Navy to build four amphibious warships
Aiming at adding more teeth to its amphibious warfare capabilities, the Navy is planning to build four Landing Platform Docks (LPD) to join the fleet alongside INS Jalashwa, a US warship bought by India in 2007.
New Delhi: Aiming at adding more teeth to
its amphibious warfare capabilities, the Navy is planning to
build four Landing Platform Docks (LPD) to join the fleet
alongside INS Jalashwa, a US warship bought by India in 2007.
The Navy is already in the process of getting the design
for the LPDs ready in the next year or two and will move the
government for sanction to build these warships.
"The plan is to add four more LPDs to the fleet and these
would operate alongside INS Jalashwa, the only LPD currently
in service," a senior Navy officer said here on Sunday.
"In the coming year or two, we are going to finalise the
design for the LPD, which is somewhat akin to INS Jalashwa.
The government sanction for building these ships would be
obtained next," he said.
INS Jalashwa -- a Sanskrit name for Hippopotamus -- is a
replenishment and amphibious warfare ship with capacity to
embark, transport and land a 1,000-men battalion along with
equipment and tanks to support operations on enemy shores.
Being the second largest ship in the Navy inventory after
aircraft carrier INS Viraat, Jalashwa is also capable of
undertaking maritime surveillance, special operations, search
and rescue, medical support as well as humanitarian aid.
Jalashwa was originally commissioned in the US Navy as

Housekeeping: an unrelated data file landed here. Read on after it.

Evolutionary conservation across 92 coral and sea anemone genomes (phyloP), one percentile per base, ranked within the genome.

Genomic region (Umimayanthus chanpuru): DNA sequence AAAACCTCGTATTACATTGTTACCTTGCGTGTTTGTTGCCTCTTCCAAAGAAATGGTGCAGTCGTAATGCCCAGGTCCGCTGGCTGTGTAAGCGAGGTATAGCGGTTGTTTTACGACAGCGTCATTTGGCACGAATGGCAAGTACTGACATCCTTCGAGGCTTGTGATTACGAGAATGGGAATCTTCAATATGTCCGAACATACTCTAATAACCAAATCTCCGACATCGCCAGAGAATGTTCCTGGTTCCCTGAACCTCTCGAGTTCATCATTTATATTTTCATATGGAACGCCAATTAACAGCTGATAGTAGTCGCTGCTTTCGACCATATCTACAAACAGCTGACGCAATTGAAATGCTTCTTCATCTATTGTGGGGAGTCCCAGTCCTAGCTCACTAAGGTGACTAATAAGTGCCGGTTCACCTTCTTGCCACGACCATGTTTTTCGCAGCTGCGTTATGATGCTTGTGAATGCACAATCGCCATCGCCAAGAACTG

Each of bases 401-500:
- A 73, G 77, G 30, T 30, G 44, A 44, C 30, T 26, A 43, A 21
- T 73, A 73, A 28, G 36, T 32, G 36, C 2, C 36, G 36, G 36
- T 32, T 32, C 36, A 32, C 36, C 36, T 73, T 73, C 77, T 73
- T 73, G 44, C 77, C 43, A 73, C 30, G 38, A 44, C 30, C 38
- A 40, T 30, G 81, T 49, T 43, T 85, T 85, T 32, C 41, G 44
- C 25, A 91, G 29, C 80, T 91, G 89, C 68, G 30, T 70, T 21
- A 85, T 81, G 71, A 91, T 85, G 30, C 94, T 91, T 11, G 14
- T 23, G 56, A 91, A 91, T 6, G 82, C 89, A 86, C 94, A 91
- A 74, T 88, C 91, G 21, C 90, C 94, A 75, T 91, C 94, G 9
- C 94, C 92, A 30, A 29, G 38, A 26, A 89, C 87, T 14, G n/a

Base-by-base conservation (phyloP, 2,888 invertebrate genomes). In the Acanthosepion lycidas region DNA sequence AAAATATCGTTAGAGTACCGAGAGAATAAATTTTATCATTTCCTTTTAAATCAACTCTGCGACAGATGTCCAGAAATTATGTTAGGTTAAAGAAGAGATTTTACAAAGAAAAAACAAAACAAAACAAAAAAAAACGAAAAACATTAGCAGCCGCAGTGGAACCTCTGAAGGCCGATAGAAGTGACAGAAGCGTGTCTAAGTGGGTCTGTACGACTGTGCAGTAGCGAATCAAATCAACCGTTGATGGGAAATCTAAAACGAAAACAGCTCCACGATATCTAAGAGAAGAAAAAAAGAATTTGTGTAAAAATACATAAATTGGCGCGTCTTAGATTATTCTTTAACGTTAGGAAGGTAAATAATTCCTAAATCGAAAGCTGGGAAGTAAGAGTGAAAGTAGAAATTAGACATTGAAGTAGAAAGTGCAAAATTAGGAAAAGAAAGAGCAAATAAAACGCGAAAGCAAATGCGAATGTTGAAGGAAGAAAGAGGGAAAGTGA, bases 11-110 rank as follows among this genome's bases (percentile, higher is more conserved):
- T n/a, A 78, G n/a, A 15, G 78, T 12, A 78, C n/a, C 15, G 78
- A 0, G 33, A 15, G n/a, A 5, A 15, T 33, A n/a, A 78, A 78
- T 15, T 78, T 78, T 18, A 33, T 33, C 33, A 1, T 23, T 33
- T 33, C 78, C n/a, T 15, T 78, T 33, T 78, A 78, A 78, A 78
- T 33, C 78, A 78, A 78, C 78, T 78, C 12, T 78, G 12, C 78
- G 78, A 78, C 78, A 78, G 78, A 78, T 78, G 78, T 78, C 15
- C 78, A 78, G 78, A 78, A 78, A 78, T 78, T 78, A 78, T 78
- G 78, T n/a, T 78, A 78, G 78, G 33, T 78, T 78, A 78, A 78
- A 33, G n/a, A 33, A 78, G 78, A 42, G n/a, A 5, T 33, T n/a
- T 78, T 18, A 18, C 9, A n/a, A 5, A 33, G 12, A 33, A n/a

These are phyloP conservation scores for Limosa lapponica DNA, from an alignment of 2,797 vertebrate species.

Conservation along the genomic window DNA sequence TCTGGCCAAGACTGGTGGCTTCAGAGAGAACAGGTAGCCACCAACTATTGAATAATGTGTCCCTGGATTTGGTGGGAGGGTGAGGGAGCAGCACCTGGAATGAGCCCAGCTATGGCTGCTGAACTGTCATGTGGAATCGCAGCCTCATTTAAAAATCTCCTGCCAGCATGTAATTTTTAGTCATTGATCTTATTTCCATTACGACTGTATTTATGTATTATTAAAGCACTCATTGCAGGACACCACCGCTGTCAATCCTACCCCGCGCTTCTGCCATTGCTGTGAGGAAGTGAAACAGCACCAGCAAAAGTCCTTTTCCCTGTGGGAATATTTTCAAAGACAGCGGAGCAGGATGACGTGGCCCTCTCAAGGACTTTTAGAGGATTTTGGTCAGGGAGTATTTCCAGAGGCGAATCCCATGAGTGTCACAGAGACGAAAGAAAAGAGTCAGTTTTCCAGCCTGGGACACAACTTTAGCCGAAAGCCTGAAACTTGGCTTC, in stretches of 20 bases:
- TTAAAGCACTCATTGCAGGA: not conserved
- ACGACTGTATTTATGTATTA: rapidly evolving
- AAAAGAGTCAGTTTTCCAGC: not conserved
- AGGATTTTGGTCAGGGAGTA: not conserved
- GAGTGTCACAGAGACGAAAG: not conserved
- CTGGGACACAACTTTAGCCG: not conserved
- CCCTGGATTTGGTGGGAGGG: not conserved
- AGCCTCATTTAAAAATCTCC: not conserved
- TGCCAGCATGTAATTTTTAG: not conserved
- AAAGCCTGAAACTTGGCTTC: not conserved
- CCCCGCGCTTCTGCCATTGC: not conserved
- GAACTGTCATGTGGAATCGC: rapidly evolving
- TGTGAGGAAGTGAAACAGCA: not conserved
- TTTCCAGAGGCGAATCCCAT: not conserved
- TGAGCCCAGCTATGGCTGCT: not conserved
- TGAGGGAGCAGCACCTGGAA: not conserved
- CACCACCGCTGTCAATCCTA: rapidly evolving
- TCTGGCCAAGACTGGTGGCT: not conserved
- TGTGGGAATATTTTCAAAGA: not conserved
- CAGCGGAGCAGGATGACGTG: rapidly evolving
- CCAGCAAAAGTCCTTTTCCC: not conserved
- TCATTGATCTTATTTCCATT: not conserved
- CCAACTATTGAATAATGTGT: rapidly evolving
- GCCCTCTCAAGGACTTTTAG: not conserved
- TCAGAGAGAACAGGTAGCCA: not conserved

USS Trenton and had served for 36 years when India bought it
for USD 48.44 million and commissioned it in its Navy in June
After a refit programme at Norfolk, US, Jalashwa joined
the Indian Navy service late in 2007 and is based under the
Eastern Naval Command in Visakhapatnam.
Jalashwa became the first ship the US transferred to
India. It is also the first LPD in the Indian Navy service.
"The need for such a landing transport amphibious warship
was felt in December 2004 when Tsunami waves hit Indian coast
including the Andaman and Nicobar Islands and Southeast Asia,"
the officer said.
India had rushed its warships with medical aid and food
to the countries hit by tsunami, but an LPD, which could be
converted into a multi-bed hospital, would have made a
difference, they said.
"But more than that, LPDs provide the Navy strategic
reach to operate far away from Indian shores and support
amphibious warfare," they added.
Jalashwa also carries four mechanised landing craft and
eight landing assault craft, which could be launched by
flooding the ship`s well deck, a speciality of LPDs. These
craft could reach enemy shores and dock to deliver infantry
and mechanised troops, tanks and equipment.
It also has a flight deck for operating four medium
helicopters simultaneously, apart from operating Vertical
Take-Off and Landing (VTOL) aircraft such as Sea Harriers,
which the Navy possesses, in special circumstances.
Last February, Jalashwa had a gas leak on board in which
five Navy personnel died and three were critically injured.